Fresno State students and agriculture ambassadors had the opportunity to meet with industry professionals from around the globe at the 52nd annual World Ag Expo in Tulare from Feb. 12 through Feb. 14.
At the expo, students networked with industry leaders and discussed programs offered at Fresno State with attendees interested in pursuing an education in the agricultural field.
One of the ambassadors from Fresno State who attended the event was Jacqueline Taylor, an animal science major and Associated Students, Inc. senator for the Jordan College of Agricultural Sciences and Technology.
Taylor said the Fresno State booth at the expo was well-received, with many at the event recognizing her Fresno State shirt.
“Nine out of 10 smile and give you a handshake,” Taylor said. “Especially after our big football win, a lot of outsiders are saying, ‘Hey, that’s Fresno State at the ag expo.’”
Omar Hernandez, a junior, is an ag ambassador and animal science major. Hernandez said he attends the expo every year, and he enjoys not only networking with industry professionals, but enjoys discussing the resources and opportunities available at Fresno State.
“It’s about having pride in where you come from,” Hernandez said. “I like to talk about Fresno State whenever I can, so it’s a perfect opportunity.”
Fresno State students offered samples of ice cream made at Fresno State’s dairy, which Hernandez said was a big hit.
“The ambassadors from other colleges want our ice cream as well,” Hernandez said. “They find it very cool that we do our own. Especially because we make the point that it’s made at Fresno State by Fresno State students with our milk from our dairy. It’s all student-run, so people love it.”
The ag expo was open to industry professionals, students and the general public. This year, Fresno State gave out 10 free tickets to the expo. Taylor said that students from all disciplines attended the event, noting that many were surprised by its size.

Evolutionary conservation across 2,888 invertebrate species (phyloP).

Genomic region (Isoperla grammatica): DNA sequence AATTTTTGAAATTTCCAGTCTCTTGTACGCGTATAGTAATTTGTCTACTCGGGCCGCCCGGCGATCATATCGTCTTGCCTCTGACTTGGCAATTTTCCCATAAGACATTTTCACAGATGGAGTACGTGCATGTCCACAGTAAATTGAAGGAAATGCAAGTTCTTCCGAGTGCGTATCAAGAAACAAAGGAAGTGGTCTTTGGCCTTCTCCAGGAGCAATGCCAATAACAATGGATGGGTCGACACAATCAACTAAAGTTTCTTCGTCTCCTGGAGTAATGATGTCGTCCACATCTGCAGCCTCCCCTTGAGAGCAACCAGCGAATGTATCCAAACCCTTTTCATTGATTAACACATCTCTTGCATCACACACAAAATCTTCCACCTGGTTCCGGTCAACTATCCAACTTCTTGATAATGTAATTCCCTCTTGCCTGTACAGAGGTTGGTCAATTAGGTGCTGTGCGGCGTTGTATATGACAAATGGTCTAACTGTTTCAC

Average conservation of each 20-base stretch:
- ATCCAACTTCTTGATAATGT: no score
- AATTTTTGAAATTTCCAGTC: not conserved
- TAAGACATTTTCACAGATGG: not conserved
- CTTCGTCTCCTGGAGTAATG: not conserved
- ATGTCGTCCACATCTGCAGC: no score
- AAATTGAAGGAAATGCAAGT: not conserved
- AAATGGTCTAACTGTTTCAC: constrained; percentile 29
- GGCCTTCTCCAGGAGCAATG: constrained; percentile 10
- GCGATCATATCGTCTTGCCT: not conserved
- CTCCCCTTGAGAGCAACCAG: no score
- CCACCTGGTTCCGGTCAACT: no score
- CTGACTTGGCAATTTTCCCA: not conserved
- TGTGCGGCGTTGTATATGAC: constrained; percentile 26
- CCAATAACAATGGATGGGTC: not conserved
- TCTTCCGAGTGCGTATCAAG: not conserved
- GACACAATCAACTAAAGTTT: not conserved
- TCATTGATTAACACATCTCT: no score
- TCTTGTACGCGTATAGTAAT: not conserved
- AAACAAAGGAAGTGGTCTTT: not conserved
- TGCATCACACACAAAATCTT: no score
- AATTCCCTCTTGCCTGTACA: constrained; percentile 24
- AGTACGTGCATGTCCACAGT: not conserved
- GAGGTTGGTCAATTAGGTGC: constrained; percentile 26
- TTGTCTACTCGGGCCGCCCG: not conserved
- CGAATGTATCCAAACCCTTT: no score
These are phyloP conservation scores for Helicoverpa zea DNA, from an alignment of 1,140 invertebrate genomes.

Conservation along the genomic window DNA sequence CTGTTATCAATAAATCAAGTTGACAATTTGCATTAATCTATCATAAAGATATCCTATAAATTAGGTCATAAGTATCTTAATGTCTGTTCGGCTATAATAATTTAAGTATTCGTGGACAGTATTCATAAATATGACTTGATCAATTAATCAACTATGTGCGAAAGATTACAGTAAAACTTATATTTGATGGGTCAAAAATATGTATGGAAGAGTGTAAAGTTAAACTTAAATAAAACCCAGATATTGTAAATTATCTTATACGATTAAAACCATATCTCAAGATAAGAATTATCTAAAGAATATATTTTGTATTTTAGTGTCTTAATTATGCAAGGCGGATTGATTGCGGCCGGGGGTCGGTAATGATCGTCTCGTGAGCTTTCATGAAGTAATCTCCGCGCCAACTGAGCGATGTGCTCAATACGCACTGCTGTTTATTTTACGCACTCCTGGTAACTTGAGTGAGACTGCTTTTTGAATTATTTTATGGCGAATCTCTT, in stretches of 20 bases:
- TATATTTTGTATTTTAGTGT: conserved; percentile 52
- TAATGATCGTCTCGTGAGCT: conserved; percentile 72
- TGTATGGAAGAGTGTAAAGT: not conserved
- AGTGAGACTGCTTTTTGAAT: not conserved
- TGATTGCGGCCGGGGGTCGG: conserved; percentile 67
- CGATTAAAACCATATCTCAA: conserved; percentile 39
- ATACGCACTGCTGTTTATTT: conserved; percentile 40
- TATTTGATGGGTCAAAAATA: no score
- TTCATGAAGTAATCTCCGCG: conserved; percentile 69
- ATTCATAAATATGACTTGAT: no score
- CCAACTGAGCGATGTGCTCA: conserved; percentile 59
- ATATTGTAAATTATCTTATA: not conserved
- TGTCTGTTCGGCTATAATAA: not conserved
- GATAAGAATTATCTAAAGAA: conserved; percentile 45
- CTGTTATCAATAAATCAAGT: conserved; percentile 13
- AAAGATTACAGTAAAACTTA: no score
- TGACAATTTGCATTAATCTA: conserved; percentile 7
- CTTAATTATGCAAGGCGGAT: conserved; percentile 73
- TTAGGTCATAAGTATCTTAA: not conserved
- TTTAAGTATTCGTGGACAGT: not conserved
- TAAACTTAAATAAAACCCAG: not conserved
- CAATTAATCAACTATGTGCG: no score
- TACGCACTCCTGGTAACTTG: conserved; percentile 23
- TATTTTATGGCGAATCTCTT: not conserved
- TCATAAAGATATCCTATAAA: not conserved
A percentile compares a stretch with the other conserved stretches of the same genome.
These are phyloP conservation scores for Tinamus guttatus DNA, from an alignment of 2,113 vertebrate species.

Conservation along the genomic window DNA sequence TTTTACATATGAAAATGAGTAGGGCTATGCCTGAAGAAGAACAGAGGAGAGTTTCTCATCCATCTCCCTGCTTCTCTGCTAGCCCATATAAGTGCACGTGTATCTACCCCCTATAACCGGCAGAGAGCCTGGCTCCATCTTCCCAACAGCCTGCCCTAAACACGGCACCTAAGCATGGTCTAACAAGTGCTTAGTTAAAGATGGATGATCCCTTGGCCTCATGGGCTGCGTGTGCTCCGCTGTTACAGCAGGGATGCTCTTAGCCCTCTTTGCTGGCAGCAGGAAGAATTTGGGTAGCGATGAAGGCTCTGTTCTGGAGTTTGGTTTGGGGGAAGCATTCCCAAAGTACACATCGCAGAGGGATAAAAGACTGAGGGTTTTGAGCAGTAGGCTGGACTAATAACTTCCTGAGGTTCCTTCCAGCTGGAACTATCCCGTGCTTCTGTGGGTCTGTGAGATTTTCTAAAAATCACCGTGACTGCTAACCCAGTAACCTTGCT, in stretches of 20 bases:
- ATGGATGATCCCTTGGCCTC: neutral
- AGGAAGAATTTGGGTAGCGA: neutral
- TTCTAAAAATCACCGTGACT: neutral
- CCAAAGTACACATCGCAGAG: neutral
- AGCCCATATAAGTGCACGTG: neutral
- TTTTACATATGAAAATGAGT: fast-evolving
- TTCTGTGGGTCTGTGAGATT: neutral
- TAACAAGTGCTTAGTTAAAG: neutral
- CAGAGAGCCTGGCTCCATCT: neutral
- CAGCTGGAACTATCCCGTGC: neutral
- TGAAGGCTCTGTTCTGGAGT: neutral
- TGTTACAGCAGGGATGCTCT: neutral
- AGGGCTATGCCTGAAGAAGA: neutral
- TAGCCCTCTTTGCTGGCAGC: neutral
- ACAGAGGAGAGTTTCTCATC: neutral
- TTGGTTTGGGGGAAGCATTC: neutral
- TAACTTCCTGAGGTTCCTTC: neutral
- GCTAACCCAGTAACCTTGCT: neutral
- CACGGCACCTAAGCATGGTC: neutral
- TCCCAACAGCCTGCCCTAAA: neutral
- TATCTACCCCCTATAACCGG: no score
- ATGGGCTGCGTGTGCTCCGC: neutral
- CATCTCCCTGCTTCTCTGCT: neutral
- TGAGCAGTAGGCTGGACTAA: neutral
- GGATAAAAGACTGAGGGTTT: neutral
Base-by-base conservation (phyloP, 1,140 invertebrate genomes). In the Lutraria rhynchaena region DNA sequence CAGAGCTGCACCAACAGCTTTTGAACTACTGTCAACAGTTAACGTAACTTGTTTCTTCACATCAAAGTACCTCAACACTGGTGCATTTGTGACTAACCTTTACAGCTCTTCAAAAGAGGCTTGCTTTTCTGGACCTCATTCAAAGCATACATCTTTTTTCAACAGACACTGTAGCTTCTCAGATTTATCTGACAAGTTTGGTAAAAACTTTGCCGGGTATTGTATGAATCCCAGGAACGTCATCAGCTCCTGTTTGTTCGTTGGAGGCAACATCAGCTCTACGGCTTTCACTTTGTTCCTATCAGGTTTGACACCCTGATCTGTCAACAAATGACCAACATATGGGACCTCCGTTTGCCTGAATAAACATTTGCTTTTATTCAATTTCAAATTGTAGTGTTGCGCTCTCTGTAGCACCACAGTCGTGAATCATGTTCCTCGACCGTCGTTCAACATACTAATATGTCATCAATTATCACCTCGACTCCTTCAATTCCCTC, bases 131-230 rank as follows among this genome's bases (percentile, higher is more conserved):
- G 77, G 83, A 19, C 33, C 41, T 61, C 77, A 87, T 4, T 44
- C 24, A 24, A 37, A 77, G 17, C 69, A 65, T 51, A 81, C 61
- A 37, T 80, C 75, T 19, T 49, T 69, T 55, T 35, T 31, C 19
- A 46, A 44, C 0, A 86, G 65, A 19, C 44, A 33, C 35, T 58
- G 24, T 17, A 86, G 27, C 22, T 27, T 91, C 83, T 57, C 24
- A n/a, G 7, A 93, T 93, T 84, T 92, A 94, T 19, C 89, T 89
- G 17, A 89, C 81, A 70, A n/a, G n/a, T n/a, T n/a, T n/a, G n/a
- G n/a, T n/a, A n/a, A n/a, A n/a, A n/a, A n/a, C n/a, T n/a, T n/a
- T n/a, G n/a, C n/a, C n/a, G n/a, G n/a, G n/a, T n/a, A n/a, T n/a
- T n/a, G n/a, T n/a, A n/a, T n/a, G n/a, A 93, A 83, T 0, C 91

This year’s expo also received a visit from Fresno State President Dr. Joseph I. Castro as well as Victor E. Bulldog, the school’s mascot.
Hernandez, who grew up in the Central Valley, said that Fresno State’s farmland, which spans more than 1,000 acres, offers a hands-on experience that few universities can match.
“We’re the number one when it comes to hands-on,” Hernandez said. “UC Davis will say they’re the number one in ag in general, they’re the number one in research…their emphasis is on research, whereas ours is really hands-in-the-dirt type of work.”
Fresno State’s also has several clubs that Taylor said are not limited to just ag students, but are open to all majors. Clubs such as Fresno State’s Shooting Team and Fishing Club provide an opportunity for students of all majors to partake in recreational and competitive ag-related activities.
“I think my favorite part of being an ag ambassador is all the diverse opportunities that you get to round yourself out as a person,” Taylor said. “Everyone in that class genuinely loves the program and wants to promote the college. They’re really the cream of the crop of our college.”